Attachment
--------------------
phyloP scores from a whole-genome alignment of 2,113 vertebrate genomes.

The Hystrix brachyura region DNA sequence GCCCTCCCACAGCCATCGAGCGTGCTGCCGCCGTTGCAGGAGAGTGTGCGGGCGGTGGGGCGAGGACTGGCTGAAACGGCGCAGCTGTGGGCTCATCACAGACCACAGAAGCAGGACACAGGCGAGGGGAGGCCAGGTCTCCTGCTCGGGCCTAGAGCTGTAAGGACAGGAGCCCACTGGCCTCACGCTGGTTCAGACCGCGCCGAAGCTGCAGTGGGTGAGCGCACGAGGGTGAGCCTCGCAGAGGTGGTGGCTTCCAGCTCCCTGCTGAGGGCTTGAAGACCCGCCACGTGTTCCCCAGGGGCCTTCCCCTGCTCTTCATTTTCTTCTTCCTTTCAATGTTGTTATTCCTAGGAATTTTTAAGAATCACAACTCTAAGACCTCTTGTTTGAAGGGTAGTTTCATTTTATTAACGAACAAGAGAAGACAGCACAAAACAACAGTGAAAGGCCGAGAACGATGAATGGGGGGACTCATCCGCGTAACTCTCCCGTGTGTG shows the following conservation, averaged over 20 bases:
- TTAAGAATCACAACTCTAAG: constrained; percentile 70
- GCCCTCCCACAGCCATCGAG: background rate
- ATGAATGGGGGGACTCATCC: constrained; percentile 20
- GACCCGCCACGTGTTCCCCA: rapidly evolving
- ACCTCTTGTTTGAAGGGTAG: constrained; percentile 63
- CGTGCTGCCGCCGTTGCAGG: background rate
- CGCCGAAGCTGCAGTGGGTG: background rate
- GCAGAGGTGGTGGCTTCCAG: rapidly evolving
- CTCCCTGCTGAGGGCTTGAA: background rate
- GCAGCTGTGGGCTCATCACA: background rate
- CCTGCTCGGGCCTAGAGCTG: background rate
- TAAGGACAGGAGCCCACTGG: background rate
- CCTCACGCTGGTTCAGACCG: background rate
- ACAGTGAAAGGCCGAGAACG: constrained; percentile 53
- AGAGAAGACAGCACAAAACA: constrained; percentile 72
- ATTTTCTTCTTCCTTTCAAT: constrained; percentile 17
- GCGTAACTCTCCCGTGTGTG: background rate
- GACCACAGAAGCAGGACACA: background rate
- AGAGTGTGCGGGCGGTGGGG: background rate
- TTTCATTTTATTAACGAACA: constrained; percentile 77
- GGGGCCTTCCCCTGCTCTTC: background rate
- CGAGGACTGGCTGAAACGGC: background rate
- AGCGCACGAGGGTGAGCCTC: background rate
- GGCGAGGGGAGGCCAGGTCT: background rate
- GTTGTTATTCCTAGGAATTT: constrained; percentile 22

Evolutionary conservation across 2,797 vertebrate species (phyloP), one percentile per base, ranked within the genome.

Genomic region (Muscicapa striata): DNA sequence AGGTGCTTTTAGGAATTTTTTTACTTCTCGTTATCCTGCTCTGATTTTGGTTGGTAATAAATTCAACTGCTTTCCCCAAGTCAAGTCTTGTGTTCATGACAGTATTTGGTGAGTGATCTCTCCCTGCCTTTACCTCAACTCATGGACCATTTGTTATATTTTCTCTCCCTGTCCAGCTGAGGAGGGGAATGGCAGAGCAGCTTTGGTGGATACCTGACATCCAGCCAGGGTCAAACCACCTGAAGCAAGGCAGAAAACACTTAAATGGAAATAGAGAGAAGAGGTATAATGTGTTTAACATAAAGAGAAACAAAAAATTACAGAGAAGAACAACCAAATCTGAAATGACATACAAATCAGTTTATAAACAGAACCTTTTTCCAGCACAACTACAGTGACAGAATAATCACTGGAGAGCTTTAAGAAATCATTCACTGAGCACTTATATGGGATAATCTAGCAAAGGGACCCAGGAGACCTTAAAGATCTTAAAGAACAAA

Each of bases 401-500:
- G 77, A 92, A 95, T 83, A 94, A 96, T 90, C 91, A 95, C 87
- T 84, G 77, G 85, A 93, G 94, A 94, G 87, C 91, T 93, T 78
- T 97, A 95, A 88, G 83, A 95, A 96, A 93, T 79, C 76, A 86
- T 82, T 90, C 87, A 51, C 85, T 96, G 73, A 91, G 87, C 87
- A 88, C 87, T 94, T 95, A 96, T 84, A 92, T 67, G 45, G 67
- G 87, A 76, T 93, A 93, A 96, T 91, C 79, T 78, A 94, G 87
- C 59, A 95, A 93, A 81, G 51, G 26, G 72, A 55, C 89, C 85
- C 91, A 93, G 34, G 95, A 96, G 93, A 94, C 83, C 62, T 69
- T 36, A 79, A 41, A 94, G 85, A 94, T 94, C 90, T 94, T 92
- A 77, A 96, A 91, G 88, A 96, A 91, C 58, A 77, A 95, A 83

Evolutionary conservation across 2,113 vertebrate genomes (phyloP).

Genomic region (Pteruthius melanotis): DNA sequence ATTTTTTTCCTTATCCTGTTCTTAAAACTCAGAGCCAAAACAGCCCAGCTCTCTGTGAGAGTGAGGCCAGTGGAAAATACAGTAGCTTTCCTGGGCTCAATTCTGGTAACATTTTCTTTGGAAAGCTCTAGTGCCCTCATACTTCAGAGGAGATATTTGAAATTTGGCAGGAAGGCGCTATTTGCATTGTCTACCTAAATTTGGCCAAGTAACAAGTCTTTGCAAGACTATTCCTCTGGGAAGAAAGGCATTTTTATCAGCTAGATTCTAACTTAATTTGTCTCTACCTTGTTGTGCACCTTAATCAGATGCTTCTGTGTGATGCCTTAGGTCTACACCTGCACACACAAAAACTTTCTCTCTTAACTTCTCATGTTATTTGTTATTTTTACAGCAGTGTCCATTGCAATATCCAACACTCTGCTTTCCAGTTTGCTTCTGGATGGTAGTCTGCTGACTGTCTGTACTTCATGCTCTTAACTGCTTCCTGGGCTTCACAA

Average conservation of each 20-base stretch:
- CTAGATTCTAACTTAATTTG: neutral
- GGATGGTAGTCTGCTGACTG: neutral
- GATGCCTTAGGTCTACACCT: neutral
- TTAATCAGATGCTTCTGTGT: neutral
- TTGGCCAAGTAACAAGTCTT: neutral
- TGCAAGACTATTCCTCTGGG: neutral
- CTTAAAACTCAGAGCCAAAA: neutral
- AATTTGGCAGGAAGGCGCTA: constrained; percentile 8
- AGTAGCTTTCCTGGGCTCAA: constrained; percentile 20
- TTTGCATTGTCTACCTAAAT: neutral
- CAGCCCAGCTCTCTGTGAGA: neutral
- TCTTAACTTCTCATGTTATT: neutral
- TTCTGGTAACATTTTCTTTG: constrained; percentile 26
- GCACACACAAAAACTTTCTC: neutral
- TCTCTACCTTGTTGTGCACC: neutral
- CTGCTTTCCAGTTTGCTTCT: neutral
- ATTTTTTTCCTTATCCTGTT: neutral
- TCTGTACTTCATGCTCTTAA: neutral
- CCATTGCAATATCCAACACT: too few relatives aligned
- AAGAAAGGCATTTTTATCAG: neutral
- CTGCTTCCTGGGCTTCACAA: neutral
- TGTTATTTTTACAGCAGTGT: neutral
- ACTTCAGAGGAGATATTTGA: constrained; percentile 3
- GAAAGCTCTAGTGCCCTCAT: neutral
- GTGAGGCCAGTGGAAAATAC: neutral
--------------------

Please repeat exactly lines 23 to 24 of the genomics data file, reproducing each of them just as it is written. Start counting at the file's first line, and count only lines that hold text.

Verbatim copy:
- GGGGCCTTCCCCTGCTCTTC: background rate
- CGAGGACTGGCTGAAACGGC: background rate